Retrograde tracing with recombinant rabies virus reveals correlations between projection targets and dendritic architecture in layer 5 of mouse barrel cortex

Front Neural Circuits. 2008 Mar 28;1:5. doi: 10.3389/neuro.04.005.2007. eCollection 2007.


A recombinant rabies virus was used as a retrograde tracer to allow complete filling of the axonal and dendritic arbors of identified projection neurons in layer 5 of mouse primary somatosensory cortex (S1) in vivo. Previous studies have distinguished three types of layer 5 pyramids in S1: tall-tufted, tall-simple, and short. Layer 5 pyramidal neurons were retrogradely labeled from several known targets: contralateral S1, superior colliculus, and thalamus. The complete dendritic arbors of labeled cells were reconstructed to allow for unambiguous classification of cell type. We confirmed that the tall-tufted pyramids project to the superior colliculus and thalamus and that short layer 5 pyramidal neurons project to contralateral cortex, as previously described. We found that tall-simple pyramidal neurons contribute to corticocortical connections. Axonal reconstructions show that corticocortical projection neurons have a large superficial axonal arborization locally, while the subcortically projecting neurons limit axonal arbors to the deep layers. Furthermore, reconstructions of local axons suggest that tall-simple cell axons have extensive lateral spread while those of the short pyramids are more columnar. These differences were revealed by the ability to completely label dendritic and axonal arbors in vivo and have not been apparent in previous studies using labeling in brain slices.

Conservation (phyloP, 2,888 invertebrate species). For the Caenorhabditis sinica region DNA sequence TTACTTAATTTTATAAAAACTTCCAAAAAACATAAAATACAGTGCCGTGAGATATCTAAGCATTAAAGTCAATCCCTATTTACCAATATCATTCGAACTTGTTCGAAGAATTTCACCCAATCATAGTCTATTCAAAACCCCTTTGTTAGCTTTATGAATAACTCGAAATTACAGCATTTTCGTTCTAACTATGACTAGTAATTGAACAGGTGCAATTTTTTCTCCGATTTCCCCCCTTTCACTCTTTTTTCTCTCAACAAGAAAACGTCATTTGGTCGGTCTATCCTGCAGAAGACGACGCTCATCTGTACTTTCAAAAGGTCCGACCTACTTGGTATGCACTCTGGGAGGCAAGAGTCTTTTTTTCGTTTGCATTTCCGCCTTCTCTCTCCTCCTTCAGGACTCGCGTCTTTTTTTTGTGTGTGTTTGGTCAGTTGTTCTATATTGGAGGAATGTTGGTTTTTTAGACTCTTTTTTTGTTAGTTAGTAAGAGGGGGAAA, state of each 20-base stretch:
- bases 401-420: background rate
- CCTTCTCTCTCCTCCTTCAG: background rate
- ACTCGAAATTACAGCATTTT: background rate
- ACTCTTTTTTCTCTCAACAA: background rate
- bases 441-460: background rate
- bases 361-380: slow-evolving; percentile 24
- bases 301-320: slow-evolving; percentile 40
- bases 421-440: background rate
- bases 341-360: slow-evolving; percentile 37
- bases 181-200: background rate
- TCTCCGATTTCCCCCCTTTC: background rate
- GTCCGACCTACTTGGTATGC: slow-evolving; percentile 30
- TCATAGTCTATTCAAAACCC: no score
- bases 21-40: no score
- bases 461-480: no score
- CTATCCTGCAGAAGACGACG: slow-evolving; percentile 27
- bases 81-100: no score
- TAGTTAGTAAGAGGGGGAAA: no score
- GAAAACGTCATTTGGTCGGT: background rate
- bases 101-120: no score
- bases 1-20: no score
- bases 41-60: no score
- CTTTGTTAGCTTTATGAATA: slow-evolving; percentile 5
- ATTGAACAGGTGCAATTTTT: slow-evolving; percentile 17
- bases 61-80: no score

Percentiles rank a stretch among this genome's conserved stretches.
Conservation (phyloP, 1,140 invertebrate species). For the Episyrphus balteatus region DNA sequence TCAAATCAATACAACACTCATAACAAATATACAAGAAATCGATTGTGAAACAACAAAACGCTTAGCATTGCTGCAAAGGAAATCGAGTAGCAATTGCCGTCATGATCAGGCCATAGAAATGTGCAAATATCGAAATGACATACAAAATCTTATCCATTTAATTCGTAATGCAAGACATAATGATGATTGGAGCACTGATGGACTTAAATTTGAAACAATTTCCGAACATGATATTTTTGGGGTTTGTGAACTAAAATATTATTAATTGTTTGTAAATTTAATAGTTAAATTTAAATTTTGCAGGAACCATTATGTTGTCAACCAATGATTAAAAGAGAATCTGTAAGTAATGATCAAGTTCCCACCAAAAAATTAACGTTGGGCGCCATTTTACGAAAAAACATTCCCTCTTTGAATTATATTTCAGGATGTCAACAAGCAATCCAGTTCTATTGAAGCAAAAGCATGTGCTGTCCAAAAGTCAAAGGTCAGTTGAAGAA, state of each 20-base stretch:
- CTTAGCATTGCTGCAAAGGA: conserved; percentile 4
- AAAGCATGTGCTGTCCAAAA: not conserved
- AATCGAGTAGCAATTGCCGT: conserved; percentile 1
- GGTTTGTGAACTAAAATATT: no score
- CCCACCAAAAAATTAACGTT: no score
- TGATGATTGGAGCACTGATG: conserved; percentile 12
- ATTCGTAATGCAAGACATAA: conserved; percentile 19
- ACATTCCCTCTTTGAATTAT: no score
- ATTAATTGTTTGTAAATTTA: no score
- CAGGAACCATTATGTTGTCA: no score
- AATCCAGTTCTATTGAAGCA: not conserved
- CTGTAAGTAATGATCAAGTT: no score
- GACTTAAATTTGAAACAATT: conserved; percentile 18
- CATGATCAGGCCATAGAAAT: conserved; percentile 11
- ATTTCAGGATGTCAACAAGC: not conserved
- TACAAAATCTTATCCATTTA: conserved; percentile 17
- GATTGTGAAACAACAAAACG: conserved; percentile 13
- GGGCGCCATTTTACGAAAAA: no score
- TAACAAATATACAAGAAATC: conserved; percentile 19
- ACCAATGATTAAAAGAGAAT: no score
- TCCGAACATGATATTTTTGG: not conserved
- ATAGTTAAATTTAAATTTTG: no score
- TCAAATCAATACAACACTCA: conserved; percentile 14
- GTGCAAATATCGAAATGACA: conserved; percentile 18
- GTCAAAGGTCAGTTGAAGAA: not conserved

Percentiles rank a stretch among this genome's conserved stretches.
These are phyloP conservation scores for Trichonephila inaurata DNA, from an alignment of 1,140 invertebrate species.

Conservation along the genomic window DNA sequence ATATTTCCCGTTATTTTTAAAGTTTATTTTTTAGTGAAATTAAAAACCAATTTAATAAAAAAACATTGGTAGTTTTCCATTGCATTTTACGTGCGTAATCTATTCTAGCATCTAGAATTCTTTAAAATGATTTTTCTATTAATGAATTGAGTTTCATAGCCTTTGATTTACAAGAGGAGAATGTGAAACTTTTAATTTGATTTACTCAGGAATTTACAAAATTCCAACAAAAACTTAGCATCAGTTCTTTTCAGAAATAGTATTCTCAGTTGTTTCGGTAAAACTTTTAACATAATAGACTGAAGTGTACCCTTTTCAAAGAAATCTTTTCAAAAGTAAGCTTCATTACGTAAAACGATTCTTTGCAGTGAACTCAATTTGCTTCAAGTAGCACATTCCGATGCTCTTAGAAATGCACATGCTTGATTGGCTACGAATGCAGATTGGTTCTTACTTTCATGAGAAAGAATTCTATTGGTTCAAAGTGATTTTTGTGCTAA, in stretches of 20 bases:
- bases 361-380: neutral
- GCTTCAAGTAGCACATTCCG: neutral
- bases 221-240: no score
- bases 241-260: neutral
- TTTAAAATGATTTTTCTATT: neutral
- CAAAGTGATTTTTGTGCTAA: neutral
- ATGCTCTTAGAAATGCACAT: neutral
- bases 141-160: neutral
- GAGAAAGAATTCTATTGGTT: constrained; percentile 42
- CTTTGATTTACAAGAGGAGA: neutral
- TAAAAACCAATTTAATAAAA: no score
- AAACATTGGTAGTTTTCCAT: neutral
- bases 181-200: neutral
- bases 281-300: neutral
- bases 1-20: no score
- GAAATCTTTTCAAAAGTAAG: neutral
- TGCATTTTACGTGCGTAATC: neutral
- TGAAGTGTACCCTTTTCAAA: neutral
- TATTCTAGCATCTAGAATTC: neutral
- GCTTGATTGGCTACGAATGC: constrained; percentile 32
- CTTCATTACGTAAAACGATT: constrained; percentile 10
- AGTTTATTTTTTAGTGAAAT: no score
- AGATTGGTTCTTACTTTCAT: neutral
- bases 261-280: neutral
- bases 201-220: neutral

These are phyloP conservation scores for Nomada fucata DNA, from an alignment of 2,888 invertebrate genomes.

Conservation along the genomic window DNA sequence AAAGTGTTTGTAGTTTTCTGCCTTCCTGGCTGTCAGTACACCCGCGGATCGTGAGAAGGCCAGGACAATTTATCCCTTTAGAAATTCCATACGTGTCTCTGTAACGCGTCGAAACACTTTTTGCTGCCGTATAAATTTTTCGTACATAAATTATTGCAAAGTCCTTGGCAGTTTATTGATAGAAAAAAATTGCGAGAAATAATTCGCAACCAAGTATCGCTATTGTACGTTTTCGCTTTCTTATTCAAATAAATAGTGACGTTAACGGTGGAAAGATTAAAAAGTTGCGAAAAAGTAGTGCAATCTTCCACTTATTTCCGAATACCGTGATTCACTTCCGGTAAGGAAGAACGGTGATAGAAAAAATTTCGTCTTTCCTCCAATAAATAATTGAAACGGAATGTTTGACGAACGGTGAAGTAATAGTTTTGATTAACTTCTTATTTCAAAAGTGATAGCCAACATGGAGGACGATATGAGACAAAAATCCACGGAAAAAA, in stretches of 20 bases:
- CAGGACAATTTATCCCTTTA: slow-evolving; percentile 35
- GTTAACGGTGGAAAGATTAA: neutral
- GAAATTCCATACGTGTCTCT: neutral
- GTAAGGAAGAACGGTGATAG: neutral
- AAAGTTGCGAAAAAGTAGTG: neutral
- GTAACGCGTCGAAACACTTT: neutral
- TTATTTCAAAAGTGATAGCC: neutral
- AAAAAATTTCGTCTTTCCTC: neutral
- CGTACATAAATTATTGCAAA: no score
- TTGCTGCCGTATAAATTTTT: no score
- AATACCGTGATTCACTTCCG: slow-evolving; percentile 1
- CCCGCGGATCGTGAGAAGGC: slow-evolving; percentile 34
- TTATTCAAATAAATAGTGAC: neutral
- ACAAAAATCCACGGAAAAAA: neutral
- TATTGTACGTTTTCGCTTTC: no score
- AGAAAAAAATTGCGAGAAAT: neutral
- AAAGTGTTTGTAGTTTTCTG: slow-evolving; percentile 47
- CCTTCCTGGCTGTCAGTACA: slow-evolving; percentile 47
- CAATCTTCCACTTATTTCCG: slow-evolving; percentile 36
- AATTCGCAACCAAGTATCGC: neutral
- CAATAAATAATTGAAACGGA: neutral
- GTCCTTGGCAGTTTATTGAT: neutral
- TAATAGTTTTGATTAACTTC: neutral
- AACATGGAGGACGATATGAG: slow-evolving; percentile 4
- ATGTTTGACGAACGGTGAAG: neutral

Keywords: axonal branching; barrel cortex; local circuits; pyramidal neuron; rabies virus; superior colliculus; thalamus.